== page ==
Museum of Ethnography
H-1146, Budapest, Dózsa György út - Ötvenhatosok tere
Phone: +36 30 378 1582
The Museum of Ethnography's collection of textiles and costumes is one of the largest and most valuable of its kind in Europe. In terms of volume, it amounts to almost 25% of the museum's total holdings. In fact, the role of textiles in Hungarian folk culture is much more prominent than in the countries west of Hungary, and the methods, patterns, and colours used to decorate them vary enormously throughout the Carpathian Basin.
Initial work on the collection may be attributed to the intellectual interest in peasant life and folklore prevalent in this region in the second half of the 19th century. Thus, the museum acquired its first collection of textiles and costumes for the Vienna World Fair of 1873, the Budapest National Exhibition in 1885, and the Millennial Exhibit in 1896. Later additions were made based on the museum's increasingly complex system of criteria for inclusion. During those initial years, the composition of the collection was strongly influence by the activities of János Xántus, János Jankó, Zsigmond Bátky, István Györffy, Edit Fél, and Katalin N. Fülöp.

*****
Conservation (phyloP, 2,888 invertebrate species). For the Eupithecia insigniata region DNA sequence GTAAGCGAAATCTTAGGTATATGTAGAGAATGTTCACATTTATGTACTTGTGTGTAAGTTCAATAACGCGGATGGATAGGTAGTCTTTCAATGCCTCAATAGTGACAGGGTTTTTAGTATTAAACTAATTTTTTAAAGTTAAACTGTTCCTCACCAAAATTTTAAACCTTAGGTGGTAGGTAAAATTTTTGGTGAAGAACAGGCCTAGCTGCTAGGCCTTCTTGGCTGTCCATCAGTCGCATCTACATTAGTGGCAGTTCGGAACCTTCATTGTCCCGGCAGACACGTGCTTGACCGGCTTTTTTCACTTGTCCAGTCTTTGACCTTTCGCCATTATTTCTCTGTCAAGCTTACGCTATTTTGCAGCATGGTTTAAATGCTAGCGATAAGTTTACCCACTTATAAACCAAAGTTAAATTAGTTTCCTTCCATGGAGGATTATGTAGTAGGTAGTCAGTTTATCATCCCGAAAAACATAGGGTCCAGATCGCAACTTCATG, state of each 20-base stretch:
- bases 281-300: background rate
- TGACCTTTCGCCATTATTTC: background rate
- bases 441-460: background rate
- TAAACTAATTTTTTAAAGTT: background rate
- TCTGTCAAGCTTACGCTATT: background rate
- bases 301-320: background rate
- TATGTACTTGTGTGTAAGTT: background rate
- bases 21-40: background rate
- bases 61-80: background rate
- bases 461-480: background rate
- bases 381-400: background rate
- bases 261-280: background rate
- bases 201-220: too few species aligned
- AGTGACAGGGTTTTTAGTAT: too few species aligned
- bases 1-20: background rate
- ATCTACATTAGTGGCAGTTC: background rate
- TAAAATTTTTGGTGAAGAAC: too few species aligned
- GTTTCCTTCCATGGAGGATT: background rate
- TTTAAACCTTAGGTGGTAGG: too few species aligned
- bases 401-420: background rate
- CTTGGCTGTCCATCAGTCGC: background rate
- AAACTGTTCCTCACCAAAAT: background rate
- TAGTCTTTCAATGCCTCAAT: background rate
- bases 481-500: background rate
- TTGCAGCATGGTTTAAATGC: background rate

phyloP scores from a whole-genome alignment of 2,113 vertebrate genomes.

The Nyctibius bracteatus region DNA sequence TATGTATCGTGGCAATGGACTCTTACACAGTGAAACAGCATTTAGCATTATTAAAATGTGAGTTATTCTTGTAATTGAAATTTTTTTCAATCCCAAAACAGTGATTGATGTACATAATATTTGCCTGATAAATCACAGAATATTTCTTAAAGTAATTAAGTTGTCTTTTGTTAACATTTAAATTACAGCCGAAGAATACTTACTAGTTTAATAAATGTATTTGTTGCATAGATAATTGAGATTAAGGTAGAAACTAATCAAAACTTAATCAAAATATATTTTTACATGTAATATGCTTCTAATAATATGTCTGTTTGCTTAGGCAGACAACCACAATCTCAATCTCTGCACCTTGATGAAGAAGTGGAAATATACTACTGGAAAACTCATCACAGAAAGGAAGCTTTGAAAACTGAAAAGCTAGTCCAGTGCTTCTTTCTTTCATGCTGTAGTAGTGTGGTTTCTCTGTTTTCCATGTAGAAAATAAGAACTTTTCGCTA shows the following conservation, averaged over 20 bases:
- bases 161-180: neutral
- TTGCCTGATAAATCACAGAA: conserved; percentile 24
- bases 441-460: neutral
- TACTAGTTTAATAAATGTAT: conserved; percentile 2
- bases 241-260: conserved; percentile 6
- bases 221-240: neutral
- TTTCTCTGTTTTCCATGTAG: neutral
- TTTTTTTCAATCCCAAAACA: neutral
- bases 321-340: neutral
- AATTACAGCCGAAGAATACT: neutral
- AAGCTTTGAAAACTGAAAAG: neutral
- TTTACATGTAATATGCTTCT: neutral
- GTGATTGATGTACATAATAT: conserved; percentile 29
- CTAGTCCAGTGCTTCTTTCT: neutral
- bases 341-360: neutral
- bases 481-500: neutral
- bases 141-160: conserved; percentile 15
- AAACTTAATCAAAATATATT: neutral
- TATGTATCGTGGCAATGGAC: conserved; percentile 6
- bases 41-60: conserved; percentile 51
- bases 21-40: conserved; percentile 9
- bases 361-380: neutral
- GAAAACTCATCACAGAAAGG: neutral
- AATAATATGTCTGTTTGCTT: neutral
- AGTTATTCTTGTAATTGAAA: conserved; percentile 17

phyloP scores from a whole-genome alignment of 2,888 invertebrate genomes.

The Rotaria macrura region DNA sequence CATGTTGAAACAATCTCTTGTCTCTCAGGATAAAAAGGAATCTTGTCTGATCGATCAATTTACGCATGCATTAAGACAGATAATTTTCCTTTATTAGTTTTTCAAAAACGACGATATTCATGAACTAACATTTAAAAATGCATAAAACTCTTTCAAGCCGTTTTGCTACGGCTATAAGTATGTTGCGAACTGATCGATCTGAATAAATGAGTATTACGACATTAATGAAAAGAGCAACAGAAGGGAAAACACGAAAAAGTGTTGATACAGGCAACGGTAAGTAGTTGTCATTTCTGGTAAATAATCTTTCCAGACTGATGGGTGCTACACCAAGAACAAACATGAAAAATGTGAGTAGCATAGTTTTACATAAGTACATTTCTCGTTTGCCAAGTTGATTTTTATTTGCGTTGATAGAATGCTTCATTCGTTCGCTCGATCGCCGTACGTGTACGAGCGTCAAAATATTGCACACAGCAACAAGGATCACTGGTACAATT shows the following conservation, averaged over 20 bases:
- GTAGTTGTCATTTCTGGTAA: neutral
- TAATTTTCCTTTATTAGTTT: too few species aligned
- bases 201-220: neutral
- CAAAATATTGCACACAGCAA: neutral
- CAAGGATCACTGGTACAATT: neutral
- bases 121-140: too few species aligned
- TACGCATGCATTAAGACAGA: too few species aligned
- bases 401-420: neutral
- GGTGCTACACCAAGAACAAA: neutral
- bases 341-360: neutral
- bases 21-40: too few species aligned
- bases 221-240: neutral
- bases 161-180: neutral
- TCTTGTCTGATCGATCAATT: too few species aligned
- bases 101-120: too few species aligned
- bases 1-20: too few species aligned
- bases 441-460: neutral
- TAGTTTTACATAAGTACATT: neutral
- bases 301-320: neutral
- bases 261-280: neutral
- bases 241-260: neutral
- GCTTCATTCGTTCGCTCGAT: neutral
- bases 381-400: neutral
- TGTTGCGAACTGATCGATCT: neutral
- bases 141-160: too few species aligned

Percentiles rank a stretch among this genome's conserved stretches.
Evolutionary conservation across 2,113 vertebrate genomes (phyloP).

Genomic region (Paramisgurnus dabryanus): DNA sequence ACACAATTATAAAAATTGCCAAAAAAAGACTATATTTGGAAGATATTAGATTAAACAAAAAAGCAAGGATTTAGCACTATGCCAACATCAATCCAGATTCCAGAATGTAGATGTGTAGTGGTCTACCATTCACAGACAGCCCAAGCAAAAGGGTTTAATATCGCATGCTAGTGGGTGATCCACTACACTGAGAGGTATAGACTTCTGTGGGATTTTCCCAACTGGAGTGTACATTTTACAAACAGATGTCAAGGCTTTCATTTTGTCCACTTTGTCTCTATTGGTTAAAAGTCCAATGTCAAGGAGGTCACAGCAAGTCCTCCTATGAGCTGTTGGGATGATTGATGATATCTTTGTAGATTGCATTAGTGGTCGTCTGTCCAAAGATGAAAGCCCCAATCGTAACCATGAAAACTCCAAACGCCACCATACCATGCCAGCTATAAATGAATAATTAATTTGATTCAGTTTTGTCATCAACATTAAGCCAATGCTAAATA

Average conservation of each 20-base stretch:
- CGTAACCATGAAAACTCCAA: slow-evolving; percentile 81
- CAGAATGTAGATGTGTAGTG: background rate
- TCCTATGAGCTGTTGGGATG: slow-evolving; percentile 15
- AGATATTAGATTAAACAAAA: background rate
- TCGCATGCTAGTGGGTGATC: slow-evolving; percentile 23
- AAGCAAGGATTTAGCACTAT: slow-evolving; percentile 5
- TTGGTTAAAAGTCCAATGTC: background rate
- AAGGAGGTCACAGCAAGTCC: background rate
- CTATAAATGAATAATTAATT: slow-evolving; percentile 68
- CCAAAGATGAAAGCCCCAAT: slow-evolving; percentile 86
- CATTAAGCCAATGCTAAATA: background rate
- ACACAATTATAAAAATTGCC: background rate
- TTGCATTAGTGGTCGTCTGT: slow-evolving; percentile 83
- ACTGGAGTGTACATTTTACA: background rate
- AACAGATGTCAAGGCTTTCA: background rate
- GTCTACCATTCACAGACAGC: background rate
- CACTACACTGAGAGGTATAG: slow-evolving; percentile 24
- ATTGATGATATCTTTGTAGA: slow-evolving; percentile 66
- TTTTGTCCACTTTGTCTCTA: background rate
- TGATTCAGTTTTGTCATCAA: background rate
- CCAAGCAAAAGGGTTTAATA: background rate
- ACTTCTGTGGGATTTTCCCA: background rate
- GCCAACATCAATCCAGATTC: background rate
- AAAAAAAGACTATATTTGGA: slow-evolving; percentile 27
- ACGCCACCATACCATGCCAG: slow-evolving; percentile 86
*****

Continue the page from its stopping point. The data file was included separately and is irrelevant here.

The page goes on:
Most of the collection's more than 47,000 artefacts are articles of clothing originally belonging to full folk costumes (about 59% of the collection). The collection has been arranged primarily into series of related items, though a smaller proportion consists of full costumes and sets of household textiles representing the culture of a concrete Hungarian municipality.
Because most efforts aimed at expanding the collection have occurred in more recent times, the majority of pieces date to the 19th and 20th centuries, with only a smaller proportion representing the two previous centuries. From the start, work on the collection tended to focus on its folk art aspects, so that much of the material consists of scraps of clothing or textiles small in size, but which preserve those parts of the article decorated with embroidery or woven with colourful patterns.
Because of the large number of private collectors and merchants participating in the development of its material, the Collection of Textiles and Costumes actually represents a geographically and historically quirky assemblage of a minute fraction of the great variety inherent in the field. Nevertheless, it can be said that in general it includes the most important types of textiles and costumes produced and used in the Carpathian Basin in the 19th and 20th centuries. The collection's popularity certainly affirms this presumption: for over a century, its offerings have served as the subject of scientific inquiry, of exhibitions both at home and abroad, of numerous publications, and of documentary and educational resources, while Hungarian folk art publications that build upon the museum's material typically dedicate a full one quarter of their content to discussions and photographs of the Collection of Textiles and Costumes.
The curators of the collection are: : Edit Katona, Mónika Lackner, Hajnalka Fülöp